“You choose, you live the consequences. Every yes, no, maybe, creates the school you call your personal experience.” Richard Bach (1936- ), American writer, “Running From Safety” (1994)
The invitation to “step up to the bar” can take on unexpected consequences. And, no, I’m not talking about having too much to drink at the bar; I’m talking about being able to reach whatever is on the bar.
Bar and barstool heights have long been a source of confusion and frustration for folks trying to furnish that very important spot in their kitchen, game room or family room — the bar. And your choices do have consequences.
I’m sure that each of you has experienced this. You happily climb up on that stool and several things can happen. The best result is that you land in a comfortable stool or chair, your legs fit nicely under the bar, and the bar itself is situated in just the right place so you can easily reach and partake in whatever is there.
Then there are these circumstances.
You climb up in the chair/stool and your legs won’t fit underneath the bar. The bar top is basically in your lap. Or, you climb up in the chair/stool and the bar is so high that you feel like a little child at the adult table. You need to reach up to get your drink or food.
Neither of these are good places to be. And I know we’ve all been there.
To avoid this uncomfortable situation for you and your guests, we need a little primer on bar and barstool heights. Stools and tables that are “bar height” generally have seats that are 30 inches high, and a table top that is 40-42 inches high.
Stools and tables that are “counter height” generally have seats that are 24-26 inches high, and a table top that is 36 inches high.
Designer Joanne Lucia agrees these are the standards and adds, “There should be approximately 10-12 inches between the top of the bar and the seat. That gives ample room for your legs to fit comfortably under the bar.”
Unfortunately, I know people who have purchased the wrong size and then it’s too late. If stools are special ordered, chances are slim for an exchange without lots of cash. And if you buy from a retail outlet, getting replacements can still be tough.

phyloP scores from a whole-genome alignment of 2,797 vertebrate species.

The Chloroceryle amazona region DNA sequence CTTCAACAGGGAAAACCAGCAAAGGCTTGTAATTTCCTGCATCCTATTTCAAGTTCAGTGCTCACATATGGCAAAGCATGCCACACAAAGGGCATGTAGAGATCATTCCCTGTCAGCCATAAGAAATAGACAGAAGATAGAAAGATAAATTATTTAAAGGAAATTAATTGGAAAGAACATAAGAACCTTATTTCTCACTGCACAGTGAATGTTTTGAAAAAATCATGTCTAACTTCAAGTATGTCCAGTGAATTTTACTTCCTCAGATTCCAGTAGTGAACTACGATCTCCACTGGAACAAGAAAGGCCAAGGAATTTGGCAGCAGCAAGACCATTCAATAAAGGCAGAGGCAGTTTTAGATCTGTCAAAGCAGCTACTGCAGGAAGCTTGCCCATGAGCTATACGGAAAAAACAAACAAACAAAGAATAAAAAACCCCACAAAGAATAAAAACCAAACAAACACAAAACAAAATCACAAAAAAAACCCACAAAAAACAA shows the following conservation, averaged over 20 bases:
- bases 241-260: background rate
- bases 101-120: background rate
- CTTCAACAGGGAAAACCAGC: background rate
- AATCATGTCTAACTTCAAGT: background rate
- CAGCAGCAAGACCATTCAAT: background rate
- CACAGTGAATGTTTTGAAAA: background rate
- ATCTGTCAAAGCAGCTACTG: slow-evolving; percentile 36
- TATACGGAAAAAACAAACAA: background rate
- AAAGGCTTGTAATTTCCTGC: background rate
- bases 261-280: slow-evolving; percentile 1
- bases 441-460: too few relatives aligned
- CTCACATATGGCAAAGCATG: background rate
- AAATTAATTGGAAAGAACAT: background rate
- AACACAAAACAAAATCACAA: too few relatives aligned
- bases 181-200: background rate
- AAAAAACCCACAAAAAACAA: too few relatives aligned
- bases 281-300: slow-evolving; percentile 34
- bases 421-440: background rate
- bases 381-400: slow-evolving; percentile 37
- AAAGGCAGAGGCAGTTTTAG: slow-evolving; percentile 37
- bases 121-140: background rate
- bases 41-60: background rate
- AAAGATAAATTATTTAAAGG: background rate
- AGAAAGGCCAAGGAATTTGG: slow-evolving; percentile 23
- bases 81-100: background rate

Now let’s talk about comfort. I’m a fan of a barstool with a back. Regardless of what you have to drink, it’s just nice to be able to relax and lean back into some kind of support for your back. Even in public places, I think there should be a back. I wouldn’t want the liability of someone falling over backward from my barstool. And you don’t have to have too much to drink for that to happen.
Now that you’ve decided on a bar height, the choices of finishes, fabrics, etc., are endless. Just with any other seating, this can be a tough decision also.
Upholstered barstools dress up any space and contribute to the comfort factor. Leather is very popular for barstools but you have to be sure of the design of the stool. All stools, just as chairs, are not created equal. The tilt of the seat is important — leather seats that might tilt a little down could cause, let’s say, slippage.
Swivel or fixed seats present another option. Spinning around obviously gives the person sitting more flexibility, while a fixed seat keeps them focused in one direction.
So, explore all of your options before buying barstools. Measure well and try out a lot of different styles. Who knew sitting at a bar could get so complicated. Sliding, slipping, spinning — and this is furniture we’re talking about. We haven’t even had that drink yet!
Carolyn Muse Grant is a founder and past president of the Architectural & Decorative Arts Society, as well as an interior design consultant/stylist specializing in home staging. Send questions to email@example.com.